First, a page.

Would like to head to Europe March/April but have no concept of what skiing is like over there
    Just go.

    More info: https://www.tetongravity.com/forums/...-March-21-2019

    and
    https://www.tetongravity.com/forums/...mtlodge-sedrun
    Merde De Glace On the Freak When Ski
    >>>200 cm Black Bamboo Sidewalled DPS Lotus 120 : Best Skis Ever <<<

  17. #17
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    A lot of the off piste terrain in Europe us avie contrôled

    If it would slide into a groomed run, it's bombed.

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  18. #18
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    There are freeride zones (nu skool) or "ski routes" (old skool) which are avie controlled.
    Generally 10m of snowfall is rare, but 500cm of euro snowfall creates a 250cm base (100 Fahrenheit non SI inches ) because it's more like pnw snow than Utah dry blower.

    And I didn't know that it is 19/20 is the official ikon year?

    Sent from my BLA-L29 using TGR Forums mobile app
    It's a war of the mind and we're armed to the teeth.

  19. #19
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    Also, depending on timing and how they judge you, you might be able to get a Euro mag or two to show you around...


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  20. #20
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    Dec 2009
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    One of the first things I got wrong when I started posting on here, was not understanding the difference between designated ski routes here and what you have in the states inbound/outbound skiing. Klar immediately set me to rights then, but I still don't fully understand the north American system.
    Ski routes are within a skiing area and will be avie controlled, therefore marked as open or closed depending on the situation. The route is normally marked with a red square standing on edge. I think that's the same in all of the Alps? There are areas that are closed to skiing, also touring, due to wildlife concerns or reforestation (or military training areas) which should be marked on maps . Except for that you are responsible for yourself. I think that should be about it?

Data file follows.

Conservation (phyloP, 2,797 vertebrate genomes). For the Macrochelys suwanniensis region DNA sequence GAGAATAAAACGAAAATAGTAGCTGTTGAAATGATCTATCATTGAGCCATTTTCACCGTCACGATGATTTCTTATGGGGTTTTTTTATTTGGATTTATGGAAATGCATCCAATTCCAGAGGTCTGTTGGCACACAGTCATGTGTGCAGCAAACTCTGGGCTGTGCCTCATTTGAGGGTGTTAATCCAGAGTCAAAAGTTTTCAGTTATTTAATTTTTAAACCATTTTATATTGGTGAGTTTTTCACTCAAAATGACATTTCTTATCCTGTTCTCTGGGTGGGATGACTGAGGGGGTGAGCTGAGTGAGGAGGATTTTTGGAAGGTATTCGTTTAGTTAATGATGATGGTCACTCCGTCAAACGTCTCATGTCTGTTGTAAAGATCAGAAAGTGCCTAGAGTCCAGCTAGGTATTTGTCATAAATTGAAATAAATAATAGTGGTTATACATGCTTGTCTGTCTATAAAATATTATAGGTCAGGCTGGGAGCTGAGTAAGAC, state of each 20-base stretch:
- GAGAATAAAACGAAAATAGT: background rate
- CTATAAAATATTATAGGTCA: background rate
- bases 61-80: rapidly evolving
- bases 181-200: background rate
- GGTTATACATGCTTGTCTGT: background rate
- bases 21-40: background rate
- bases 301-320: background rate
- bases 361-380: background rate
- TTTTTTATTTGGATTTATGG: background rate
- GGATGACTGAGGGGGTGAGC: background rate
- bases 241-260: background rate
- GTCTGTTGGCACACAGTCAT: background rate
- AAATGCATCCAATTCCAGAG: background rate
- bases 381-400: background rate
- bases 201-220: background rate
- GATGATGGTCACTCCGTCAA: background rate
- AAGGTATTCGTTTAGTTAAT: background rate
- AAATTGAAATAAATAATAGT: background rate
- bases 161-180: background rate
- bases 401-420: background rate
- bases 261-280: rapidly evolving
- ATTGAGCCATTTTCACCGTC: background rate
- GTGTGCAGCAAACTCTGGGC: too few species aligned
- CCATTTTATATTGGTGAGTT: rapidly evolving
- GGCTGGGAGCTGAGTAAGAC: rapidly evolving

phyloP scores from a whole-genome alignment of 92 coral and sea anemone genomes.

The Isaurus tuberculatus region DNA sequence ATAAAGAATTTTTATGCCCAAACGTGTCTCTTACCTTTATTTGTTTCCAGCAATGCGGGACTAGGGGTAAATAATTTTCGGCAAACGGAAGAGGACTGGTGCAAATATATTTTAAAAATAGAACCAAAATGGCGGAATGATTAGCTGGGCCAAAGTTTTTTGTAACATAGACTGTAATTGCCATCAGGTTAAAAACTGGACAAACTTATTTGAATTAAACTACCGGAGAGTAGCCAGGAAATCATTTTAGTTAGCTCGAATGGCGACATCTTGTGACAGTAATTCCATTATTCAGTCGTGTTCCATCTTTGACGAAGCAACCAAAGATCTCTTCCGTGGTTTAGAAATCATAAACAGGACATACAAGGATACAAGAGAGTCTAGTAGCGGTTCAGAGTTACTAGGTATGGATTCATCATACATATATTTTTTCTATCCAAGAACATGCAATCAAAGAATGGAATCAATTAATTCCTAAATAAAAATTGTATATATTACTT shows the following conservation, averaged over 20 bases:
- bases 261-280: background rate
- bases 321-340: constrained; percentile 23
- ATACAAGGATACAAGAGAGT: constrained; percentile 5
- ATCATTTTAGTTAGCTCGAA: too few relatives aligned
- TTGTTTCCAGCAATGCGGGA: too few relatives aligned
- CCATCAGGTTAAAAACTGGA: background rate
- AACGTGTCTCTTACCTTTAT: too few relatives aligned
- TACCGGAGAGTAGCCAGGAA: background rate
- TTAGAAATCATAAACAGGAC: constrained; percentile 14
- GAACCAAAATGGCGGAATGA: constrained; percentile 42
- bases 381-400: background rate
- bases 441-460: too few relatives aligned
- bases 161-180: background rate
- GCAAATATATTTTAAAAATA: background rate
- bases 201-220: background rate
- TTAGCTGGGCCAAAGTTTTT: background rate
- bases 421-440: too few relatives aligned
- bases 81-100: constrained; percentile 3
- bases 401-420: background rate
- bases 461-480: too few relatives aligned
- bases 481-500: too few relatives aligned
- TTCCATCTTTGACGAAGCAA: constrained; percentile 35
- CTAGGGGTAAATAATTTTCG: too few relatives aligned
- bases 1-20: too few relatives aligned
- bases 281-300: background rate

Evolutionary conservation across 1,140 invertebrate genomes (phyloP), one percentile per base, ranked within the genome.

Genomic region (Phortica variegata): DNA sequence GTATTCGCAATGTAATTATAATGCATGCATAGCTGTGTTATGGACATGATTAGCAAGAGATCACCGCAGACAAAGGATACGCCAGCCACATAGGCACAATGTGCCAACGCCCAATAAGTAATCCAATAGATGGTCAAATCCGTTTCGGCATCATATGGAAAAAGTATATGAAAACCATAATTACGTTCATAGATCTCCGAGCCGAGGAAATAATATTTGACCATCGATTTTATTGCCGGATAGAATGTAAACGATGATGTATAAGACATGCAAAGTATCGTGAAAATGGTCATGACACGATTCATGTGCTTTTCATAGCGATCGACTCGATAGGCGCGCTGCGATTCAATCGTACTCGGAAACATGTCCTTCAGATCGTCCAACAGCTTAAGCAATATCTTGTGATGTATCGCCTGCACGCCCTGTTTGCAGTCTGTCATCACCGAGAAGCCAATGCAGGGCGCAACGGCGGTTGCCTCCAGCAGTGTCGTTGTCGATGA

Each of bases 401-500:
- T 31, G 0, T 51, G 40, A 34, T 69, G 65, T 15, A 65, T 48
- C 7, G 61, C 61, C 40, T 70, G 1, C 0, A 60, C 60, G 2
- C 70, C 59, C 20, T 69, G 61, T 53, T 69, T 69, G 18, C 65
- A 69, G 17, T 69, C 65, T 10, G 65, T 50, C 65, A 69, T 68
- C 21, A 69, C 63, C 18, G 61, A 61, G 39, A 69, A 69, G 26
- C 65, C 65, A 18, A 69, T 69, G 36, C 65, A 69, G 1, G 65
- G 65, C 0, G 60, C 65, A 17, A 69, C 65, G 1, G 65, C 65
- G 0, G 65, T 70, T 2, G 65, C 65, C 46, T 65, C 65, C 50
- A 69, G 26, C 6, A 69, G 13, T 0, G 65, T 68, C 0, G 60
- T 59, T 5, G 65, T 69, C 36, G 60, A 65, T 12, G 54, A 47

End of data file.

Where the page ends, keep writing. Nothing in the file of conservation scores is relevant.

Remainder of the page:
Snowwise it really depends on weather, but subtle, buster and co have much more knowledge and experience here.
    My 2 cents for Tyrol, St Anton ist a safe bet for snow quantity, other areas suffer more at the whim of local weather patterns, especially the Föhn. But one Sides Föhn means the other side's bad weather normally.

  21. #21
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    Just to add, from my very limited experience, pick a place that is not all above tree line. You need trees on storm days,

    Let's do some livin'
    After, we die

  22. #22
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    Plenty of ungroomed ski itineraries that are both marked and avalanche controlled in European resorts. You’ll need to get there fast or show a bit more imagination if you want to find untracked powder

  23. #23
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    Quote Originally Posted by Benny Profane View Post
    Just to add, from my very limited experience, pick a place that is not all above tree line. You need trees on storm days,
    I had good luck skiing trees in Davos. Not so much at a place like Engelberg.
    I used to hike 2 hours for 10 minutes of turns on 207 gs skis, without needing “skins” or “hike mode.” Tell me again how I’m a gaper.
    -mikdes26

  24. #24
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    I've been shut out of skiing more in the Alps than in the states. That's one reason to go to places where there's tree skiing at least nearby.

    Verbier has decent tree skiing over in Tzoumaz and Nendaz, but it can be a white out going back and forth. Bruson is another good place for storm days and even after when the k00ks are plundering the main zones.

    Similarly around Andermatt, Am@ proper sucks in storm, lots of whiteout. But lower Disentis or Airolo have stashes. Even La Grave has some great tree skiing on the upper half of P1.

    Both Serre Chevalier and Claviere have incredible larch glades.

    Vars has some stashes as does Puy St. Vincent, but Puy recently made some great tree skiing sort of off limits.
    Merde De Glace On the Freak When Ski
    >>>200 cm Black Bamboo Sidewalled DPS Lotus 120 : Best Skis Ever <<<

  25. #25
    Join Date
    Jan 2013
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    I think tree line in a lot of the Alps is around 2000m or so. You definitely want the tree option. Got tons of great tree skiing in Tyrol, Austria. Highly recommend.